In addition to her status as a member of Canada’s national team, Buratynski’s abilities and keen instinct have also translated into a strong on-ice leadership at the university level. Suiting up for the Brock Badgers, based out of St. Catharines, Ontario, over the course of three seasons, Buratynski logged over 65 appearances.

Simultaneously part of a proud international legacy for the program, Buratynski is joined by a collection of players at Brock that have excelled on the ice or on the hardcourts. From a ball hockey perspective, teammate Carly Blomberg also enjoyed the prestige of international competition.

Wearing the colors of Team Italia, she played alongside her older sister, Alicia, an alum of the Ottawa Gee-Gees women’s ice hockey program, during an international tournament in 2017. As a side note, Carly and Alicia were among four pairs of sisters involved with Team Italia.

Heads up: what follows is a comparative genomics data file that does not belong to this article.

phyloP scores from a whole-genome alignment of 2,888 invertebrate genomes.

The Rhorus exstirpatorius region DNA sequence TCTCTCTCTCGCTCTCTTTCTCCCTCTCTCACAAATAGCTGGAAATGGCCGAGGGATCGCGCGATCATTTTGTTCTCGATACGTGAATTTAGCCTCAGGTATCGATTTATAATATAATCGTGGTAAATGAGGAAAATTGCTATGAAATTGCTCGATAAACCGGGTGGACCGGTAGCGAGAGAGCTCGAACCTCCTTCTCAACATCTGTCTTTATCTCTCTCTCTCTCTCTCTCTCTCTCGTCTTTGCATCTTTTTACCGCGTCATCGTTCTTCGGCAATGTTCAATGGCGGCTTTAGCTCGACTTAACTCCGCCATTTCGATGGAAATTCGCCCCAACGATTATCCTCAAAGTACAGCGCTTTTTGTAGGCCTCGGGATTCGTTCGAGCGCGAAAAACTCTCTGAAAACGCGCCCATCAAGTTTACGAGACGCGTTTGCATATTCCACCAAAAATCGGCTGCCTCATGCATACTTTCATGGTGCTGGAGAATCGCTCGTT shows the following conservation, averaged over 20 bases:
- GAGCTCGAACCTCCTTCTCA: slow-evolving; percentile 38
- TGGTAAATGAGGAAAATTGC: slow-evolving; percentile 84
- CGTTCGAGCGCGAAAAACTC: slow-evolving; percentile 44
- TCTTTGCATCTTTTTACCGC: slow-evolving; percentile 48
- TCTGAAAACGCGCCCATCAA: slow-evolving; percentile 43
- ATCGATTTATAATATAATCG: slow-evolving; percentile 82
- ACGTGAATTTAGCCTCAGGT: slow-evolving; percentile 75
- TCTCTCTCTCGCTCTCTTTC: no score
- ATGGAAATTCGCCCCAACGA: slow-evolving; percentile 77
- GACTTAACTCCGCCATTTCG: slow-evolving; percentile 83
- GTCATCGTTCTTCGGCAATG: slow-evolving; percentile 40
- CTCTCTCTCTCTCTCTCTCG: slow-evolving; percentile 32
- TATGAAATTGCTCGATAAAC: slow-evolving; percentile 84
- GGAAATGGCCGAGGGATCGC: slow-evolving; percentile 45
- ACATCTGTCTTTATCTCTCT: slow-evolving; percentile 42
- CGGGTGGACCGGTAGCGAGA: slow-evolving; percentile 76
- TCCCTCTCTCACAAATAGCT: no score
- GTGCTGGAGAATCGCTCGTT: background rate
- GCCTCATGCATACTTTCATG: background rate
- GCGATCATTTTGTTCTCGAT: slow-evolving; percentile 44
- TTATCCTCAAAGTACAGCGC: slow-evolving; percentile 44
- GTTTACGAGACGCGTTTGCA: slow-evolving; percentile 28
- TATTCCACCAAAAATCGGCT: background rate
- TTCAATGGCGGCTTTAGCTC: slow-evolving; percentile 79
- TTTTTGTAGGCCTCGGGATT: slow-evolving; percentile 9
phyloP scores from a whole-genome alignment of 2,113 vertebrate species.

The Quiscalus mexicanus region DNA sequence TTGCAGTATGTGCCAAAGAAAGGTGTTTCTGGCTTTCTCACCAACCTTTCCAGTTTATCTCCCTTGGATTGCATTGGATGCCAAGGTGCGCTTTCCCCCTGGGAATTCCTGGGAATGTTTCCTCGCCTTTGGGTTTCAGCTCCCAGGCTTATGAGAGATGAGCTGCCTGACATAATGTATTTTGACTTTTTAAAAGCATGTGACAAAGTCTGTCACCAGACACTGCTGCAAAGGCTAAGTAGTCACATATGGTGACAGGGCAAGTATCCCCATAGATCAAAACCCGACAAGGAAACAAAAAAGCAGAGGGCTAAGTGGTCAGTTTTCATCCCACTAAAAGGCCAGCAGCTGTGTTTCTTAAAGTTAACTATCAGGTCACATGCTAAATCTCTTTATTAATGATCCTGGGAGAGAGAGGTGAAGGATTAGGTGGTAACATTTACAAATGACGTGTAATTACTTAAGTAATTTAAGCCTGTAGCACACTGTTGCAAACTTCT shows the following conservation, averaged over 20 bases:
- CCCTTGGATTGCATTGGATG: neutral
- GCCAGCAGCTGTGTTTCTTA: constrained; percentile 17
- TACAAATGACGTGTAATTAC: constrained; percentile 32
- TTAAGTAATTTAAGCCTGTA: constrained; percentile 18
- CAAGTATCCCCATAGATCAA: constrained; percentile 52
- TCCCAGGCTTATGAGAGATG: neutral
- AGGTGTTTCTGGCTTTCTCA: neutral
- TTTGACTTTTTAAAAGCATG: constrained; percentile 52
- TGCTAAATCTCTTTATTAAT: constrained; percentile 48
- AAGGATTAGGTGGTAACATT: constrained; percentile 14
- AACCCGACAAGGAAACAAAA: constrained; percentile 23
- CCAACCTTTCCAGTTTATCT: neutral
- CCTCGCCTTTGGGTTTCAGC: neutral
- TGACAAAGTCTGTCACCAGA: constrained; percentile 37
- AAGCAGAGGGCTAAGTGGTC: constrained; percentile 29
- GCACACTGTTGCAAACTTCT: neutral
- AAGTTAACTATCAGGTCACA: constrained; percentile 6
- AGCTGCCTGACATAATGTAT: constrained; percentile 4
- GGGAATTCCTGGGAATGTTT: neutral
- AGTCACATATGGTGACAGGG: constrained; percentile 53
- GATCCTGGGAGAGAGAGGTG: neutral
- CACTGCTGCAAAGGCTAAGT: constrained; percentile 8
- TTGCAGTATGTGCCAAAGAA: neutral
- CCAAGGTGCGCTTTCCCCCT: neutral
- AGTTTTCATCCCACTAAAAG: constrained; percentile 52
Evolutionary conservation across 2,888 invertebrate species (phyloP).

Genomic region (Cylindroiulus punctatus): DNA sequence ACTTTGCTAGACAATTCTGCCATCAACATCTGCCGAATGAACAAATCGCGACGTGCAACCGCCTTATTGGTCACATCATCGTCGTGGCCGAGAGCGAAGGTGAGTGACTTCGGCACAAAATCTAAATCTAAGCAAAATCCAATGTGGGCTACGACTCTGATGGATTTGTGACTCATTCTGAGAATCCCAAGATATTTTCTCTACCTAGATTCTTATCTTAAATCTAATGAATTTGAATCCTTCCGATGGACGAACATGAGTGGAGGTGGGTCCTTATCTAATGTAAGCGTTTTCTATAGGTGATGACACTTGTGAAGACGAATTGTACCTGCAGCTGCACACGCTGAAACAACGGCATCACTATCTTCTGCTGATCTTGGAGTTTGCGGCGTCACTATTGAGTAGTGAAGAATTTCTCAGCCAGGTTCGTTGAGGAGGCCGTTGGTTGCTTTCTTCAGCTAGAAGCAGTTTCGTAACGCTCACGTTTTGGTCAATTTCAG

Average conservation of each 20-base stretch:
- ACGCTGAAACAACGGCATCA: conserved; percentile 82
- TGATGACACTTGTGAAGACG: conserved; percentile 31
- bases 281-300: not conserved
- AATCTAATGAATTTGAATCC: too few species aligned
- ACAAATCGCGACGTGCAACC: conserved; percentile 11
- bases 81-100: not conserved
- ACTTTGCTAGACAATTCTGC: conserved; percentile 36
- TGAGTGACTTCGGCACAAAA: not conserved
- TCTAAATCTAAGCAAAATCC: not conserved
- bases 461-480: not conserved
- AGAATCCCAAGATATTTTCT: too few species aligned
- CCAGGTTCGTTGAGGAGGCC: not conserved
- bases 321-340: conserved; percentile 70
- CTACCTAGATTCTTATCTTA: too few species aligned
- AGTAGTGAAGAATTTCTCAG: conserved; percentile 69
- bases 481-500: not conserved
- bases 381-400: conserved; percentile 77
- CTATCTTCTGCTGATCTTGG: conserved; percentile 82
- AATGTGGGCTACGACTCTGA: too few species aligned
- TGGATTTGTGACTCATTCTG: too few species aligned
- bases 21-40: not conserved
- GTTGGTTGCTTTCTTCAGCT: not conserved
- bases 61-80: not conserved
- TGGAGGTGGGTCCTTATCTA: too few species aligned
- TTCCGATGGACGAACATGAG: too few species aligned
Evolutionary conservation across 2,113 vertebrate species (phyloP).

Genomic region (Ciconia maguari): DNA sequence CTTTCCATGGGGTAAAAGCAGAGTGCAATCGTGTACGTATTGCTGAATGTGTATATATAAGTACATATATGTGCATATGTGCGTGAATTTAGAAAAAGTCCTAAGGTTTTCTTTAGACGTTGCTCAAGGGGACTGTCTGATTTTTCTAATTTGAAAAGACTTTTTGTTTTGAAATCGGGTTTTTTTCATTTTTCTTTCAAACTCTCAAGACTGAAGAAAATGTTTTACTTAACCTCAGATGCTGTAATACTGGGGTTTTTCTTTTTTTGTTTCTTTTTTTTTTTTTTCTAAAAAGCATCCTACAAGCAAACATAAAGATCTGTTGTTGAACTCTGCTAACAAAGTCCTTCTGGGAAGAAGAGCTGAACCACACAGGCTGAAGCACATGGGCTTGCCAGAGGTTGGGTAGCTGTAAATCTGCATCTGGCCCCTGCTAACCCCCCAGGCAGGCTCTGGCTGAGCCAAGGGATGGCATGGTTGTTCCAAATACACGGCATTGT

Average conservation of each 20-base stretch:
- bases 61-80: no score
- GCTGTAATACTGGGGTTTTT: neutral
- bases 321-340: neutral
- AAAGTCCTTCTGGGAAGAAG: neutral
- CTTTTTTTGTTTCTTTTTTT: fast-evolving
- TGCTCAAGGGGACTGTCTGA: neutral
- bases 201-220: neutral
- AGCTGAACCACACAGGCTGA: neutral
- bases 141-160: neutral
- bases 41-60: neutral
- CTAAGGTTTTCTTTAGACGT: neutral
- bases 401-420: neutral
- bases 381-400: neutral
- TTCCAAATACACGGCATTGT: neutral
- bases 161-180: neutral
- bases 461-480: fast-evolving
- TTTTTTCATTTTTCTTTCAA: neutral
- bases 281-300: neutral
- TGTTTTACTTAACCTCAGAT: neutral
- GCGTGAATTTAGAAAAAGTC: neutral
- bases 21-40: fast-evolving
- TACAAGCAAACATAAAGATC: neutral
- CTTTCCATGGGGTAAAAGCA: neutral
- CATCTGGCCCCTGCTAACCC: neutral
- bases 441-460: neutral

This unique element of Brock athletic lore also involves its coaching staff. Of note, Badgers head coach Margot Page skated for Canada’s national women’s team at numerous IIHF events in the 1990s, part of a formative time for the modern rebirth of female hockey.

Strength and Conditioning coach Vicki Bendus captured the Patty Kazmaier Award in 2010, awarded to the Most Outstanding Player in NCAA women’s ice hockey. Competing for Canada’s national ice hockey team in 2012, capturing gold at the IIHF Women’s Worlds, Bendus also spent time with the CWHL’s Brampton Thunder.

Surrounded by such accomplished women, Buratynski was always inspired to set a positive example both on and off the ice. Among the core players of the Badgers defensive unit, Buratynski also took on a commendable role, serving as a mentor for the younger players,

“I do see myself as a leader at Brock. I know when to step up in key moments but I also know when I need to take a step back.